Becoming a vegetarian is the easiest way to save the planet

Shoppers look for farm-fresh fruits and vegetables at the Charlotte Regional Farmers Market, one of five farmers markets owned by the state of North Carolina and operated by the NC Department of Agriculture and Consumer Services (NCDA&CS). The year-round market, located at 1801 Yorkmont Road, Charlotte, NC, sells everything from fresh produce to fresh pork and beef, ostrich, emu, baked goods, jams, jellies, crafts, plants and more.

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by The Plaid Zebra

Forty years ago vegetarianism wasn’t accepted. People didn’t have the means to get cognizant about what they were consuming before they consumed it. Twenty years ago it was difficult for vegetarians to grocery shop. Ten years ago, people were baffled by the concept of being a vegan. Even today, although the trend is certainly booming, enough people have not taken the time to educate themselves on the repercussions of eating meat. I, being the fairly radical, slightly pushy vegetarian that I am, can’t seem to understand why.

Even though veganism is more widespread than ever, many people still don’t seem to understand the repercussions of eating meat.

In the past five years of my life, I’ve met many passionate comrades and read many persuasive, fact-driven pieces that have led me to the mindset and diet that I follow today. The ethical concerns, health downfalls and extreme environmental impacts that surround animal agriculture are completely shocking once you discover them.

Now that there is finally media coverage surrounding these issues, it seems ridiculous that everyone is not bursting at the seams with knowledge. But, perhaps my thinking is too wishful.

It’s understandable why people enjoy eating meat – it’s full of flavours and juices that naturally make the mouth water and the stomach feel full and satisfied. It gives your body the natural proteins it needs to be strong. It’s traditional.

Your body needs the proteins in meat to stay strong, but what is meat these days?

Understanding why people stick with a meat-based diet these days would be slightly easier if I was comforted by the fact that everyone was eating sustainable meat, but that isn’t the case. As corporations that sell cheap animal products grow, so does the number of customers that purchase it. According to DoSomething, two out of three farm animals are now factory farmed. Yuck – why would you want to fill your body with low quality fats, which something had to die in order to give you? And even still, eating meat organically is problematic.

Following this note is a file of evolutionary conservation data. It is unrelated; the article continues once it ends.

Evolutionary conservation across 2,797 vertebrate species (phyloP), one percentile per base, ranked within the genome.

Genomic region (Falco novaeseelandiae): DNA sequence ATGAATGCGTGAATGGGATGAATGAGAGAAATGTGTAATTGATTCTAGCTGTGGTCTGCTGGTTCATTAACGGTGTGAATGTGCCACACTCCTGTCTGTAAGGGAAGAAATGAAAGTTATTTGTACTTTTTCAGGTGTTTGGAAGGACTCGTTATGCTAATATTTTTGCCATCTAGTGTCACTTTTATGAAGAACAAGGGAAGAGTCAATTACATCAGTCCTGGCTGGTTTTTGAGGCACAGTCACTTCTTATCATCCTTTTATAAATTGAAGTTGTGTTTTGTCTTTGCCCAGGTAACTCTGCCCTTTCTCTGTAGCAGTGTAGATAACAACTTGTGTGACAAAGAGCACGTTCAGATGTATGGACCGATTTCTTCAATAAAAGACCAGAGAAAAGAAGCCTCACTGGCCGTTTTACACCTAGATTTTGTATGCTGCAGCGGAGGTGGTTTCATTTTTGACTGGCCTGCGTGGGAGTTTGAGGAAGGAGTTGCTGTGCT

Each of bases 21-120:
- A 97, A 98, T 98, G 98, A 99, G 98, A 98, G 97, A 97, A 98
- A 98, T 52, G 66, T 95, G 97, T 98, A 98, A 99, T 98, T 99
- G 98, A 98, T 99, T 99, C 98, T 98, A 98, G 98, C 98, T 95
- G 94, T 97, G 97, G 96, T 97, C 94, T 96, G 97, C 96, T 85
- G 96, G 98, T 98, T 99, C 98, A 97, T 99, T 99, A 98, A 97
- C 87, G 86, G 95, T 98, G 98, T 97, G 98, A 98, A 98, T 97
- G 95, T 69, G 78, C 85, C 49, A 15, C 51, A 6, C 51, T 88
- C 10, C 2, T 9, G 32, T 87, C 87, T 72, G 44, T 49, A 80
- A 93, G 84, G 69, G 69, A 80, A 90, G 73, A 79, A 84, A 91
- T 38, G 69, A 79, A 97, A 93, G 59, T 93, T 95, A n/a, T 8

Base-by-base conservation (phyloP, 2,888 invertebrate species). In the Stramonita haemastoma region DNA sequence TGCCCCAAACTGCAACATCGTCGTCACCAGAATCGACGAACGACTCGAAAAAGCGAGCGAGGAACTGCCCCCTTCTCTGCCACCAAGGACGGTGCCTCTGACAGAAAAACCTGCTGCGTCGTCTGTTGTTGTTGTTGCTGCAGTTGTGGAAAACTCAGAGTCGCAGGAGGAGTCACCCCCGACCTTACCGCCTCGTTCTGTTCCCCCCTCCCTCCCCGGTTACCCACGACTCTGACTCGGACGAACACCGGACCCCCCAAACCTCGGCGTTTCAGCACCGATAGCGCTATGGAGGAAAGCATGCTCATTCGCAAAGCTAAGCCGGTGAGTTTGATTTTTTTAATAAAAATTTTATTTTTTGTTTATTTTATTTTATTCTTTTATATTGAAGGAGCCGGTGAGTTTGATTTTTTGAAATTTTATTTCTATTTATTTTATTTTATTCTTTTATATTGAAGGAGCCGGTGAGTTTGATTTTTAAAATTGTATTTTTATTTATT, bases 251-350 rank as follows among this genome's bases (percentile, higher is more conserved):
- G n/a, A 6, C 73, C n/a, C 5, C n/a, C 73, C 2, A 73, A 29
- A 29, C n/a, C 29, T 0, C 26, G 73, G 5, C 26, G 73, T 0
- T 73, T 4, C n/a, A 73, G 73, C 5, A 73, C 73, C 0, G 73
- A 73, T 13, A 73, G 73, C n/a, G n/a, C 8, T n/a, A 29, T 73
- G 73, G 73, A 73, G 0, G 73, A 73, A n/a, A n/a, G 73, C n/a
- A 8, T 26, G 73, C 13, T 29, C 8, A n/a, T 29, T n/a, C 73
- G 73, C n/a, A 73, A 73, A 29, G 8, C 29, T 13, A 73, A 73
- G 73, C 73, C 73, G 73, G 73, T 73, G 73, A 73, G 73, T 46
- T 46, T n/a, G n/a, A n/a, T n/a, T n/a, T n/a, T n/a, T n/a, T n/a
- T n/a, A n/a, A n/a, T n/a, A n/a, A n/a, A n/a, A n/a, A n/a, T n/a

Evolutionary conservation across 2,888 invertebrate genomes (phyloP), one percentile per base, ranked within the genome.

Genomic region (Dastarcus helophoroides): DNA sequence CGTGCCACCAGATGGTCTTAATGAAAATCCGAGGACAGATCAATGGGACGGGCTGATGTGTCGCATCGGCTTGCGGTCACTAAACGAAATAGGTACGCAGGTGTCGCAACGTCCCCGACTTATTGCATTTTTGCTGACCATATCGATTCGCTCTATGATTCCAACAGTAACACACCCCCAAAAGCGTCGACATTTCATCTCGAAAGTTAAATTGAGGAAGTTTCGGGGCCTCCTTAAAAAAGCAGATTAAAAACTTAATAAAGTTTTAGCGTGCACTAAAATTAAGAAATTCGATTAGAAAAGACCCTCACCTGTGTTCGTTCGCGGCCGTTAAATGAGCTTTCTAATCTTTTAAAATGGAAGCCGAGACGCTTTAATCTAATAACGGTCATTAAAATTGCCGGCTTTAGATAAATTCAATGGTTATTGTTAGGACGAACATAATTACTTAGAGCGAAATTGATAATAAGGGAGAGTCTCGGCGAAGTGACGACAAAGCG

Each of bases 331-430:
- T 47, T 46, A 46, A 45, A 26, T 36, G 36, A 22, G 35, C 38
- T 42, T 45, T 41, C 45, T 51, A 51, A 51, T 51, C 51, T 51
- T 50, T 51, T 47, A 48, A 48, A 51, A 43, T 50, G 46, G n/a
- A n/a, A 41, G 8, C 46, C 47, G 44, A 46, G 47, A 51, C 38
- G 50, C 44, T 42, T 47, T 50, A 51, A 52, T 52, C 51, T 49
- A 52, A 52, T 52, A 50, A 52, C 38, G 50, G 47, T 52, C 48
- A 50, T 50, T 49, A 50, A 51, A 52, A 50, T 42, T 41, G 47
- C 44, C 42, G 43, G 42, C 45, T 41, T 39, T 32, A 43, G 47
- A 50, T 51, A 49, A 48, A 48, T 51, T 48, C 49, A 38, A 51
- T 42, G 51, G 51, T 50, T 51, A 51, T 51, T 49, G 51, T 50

I interviewed a young and inspired individual who goes by the name of Barbi Lazarus, the Donor and Volunteer Resources Coordinator for the Toronto Vegetarian Association. She expressed her passion surrounding the issue of factory versus sustainable farming. “There is a reason that factory farms exist and that is because it is significantly cheaper for the industry,” Lazarus said. “If the world were to switch to eating truly organic and free-range animal products, there would still need to be a significant reduction in the amount of animal products people eat. It couldn’t keep up with the current pace. Every little bit counts, even if it’s Meatless Mondays or being vegan until six.”

A hefty chunk of my learning can be attributed to the rad, brand spankin’ new documentary called Cowspiracy. Cowspiracy focuses on the destructiveness of the animal agriculture industry on the environment in an incredibly accessible way.

According to Cowspiracy, the primary cause of water consumption, water pollution, deforestation, extreme greenhouse gas emissions, rainforest destruction, species extinction, topsoil erosion, habitat loss and ocean dead zones is not what you’d guess it would be. It’s animal agriculture.

All I can hope is that this documentary’s information reaches as wide of an audience as possible and that people start to take serious personal action.

A landlord in Washington is making a difference by giving a $200 discount on rent to tenants with a plant-based diet.

Although there are some truly ignorant, closed-minded people on the subject, there are also some remarkable ones. In Bethel, Washington, a landlord named Jinesh Varia decided to start giving a $200 discount to tenants who practice a strictly plant-based diet because he cares so much about the ethics, morals and the kindness that plant-based eating lends to our earth.

“It’s so easy to live a healthy, happy life without contributing to suffering, so why would anyone?”

Becoming a vegetarian is not about making an immediate switch. It’s important to take time to get educated, ease into things and get comfortable with the idea. As Lazarus states: “It’s so easy to live a healthy, happy life without contributing to suffering, so why would anyone?”

This article originally appeared on The Plaid Zebra and is republished here with permission.

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